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Sunday, November 21, 2010

Return to an Age of Sail, part 2

Bringing back an sailing ships to transport good sounds crazy, doesn't it? Here we are in 2010, and as a society, we can't remember back just 100 or 150 years ago to a time when most goods were shipped using only the wind as power. No carbon emissions, no spilling of oil or fuel into the oceans, no concerns about rising fuel costs.

What's changed since then?

The world population has exploded from just under 2 billion people in 1900, to just around 7 billion today. Because of this, goods and raw materials are being shipped overseas in quantities previously unfathomable. The sailing ships of 1900 couldn't keep up with the demands of the modern least with old-style thinking and old-style architecture.

So let's think outside of the box for a moment? Let's ask "How can we?"

First, why can't the best designers alive today re-architect a new breed of sailing ship? A type of ship that can haul more cargo, sail faster, go into shallower ports, or heck, even have solar collectors onboard, maybe even built into the sails themselves...?

Would these new sailing cargo vessels be able to haul as much as a modern container ship? Maybe, maybe not. I'm not a shipbuilder or architect, so I don't know what is beyond possible with sail. But I think to get ourselves out of the corner we've backed ourselves into, we need to think differently. Old thinking got us where we are today: rampant consumers shipping millions of tons of goods and resources across the world, at a huge cost to the atmosphere and oceans.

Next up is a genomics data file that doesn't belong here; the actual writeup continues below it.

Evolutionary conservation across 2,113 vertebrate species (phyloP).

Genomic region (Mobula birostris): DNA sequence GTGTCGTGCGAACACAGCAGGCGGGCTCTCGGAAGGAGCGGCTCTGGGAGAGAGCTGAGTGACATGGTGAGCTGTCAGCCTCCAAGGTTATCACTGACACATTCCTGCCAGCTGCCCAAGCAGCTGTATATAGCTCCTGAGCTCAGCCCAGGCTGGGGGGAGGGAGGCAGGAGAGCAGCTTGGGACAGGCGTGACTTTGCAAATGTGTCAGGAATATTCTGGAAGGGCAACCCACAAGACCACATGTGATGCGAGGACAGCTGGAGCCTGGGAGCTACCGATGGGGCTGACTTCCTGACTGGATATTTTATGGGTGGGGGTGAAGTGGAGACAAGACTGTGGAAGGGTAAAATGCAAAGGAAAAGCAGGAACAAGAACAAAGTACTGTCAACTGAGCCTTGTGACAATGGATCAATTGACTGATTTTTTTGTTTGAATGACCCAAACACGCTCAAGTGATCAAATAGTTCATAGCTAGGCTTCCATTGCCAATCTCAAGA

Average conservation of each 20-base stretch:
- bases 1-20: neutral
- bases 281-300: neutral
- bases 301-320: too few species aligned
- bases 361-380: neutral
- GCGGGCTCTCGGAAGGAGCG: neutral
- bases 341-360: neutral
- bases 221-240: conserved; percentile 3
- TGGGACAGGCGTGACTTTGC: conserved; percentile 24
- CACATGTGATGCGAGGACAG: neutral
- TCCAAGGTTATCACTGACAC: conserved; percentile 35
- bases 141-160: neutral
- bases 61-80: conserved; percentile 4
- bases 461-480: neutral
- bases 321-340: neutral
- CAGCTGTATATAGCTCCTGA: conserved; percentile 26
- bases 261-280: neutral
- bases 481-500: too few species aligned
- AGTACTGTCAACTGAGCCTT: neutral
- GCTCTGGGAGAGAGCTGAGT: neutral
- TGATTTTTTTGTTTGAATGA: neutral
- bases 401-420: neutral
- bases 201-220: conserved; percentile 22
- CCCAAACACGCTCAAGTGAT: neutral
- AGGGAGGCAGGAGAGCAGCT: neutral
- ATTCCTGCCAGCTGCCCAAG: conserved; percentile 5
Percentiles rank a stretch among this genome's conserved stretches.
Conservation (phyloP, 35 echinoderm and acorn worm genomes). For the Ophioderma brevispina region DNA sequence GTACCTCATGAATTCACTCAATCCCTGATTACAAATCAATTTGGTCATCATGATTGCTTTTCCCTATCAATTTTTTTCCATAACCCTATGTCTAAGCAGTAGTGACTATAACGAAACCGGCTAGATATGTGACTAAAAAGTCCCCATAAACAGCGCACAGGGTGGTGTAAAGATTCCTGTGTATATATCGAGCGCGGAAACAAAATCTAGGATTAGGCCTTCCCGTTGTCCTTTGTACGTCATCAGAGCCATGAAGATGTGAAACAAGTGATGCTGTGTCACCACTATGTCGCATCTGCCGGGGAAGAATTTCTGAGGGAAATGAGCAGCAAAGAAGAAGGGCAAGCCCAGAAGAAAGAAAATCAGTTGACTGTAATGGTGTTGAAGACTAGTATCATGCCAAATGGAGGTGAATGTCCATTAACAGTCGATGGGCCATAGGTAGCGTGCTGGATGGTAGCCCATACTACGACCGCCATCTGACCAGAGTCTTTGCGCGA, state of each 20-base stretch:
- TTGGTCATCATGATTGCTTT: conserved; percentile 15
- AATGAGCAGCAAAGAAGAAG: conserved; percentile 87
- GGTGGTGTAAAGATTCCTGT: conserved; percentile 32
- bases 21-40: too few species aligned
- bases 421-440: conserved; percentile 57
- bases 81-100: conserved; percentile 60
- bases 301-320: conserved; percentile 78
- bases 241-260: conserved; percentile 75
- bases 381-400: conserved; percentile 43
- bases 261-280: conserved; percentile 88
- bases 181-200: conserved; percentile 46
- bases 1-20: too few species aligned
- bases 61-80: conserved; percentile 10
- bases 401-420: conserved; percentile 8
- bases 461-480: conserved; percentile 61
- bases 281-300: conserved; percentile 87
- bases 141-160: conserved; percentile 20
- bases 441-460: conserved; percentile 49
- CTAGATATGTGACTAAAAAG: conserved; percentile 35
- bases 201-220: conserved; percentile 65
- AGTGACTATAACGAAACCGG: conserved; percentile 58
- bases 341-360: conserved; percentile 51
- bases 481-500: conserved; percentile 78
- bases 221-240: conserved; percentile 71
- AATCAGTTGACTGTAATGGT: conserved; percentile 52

One thought: perhaps if we curbed our voracious appetites for new "stuff", sailing ships might be feasible again.

Another: let's throw our prejudices about sailing ships out of the window before looking at the problem. Why can't we design a new type of ship that can haul large quantities of goods? Maybe it has 2 or 3 hulls instead of just one. These new ships don't have to look or sail like the ones of 150 years ago - they can be as different from the Cutty Sark as a modern cargo ship is from The Lynx.

Perhaps we ship smaller quantities of higher-priced or specialty goods via sail, saving container ships for the cheap, mass-produced stuff. Or use sail for the shorter hops within a continent, leaving the longer voyages for the modern, massive cargo ships. Or redesign containers to be lighter and fit into smaller vessels.

I really think it's possible to redesign the way we ship good and resources, but it's going to take time, effort, money, and the willingness of all of us to rethink our approach to many different things. Can we do it? Yes, I think we a society, though, we need to both believe that we can AND see the need for doing it.

If you'd like to read a stunning book on why we should be thinking differently, and why we should be protecting the oceans, I urge you to read Sylvia Earle's The World is Blue. It's been a lifechanging book for me, and I'll be examining it in more depth in upcoming posts.

This post and its photos are copyright Nancy Rynes, 2010.

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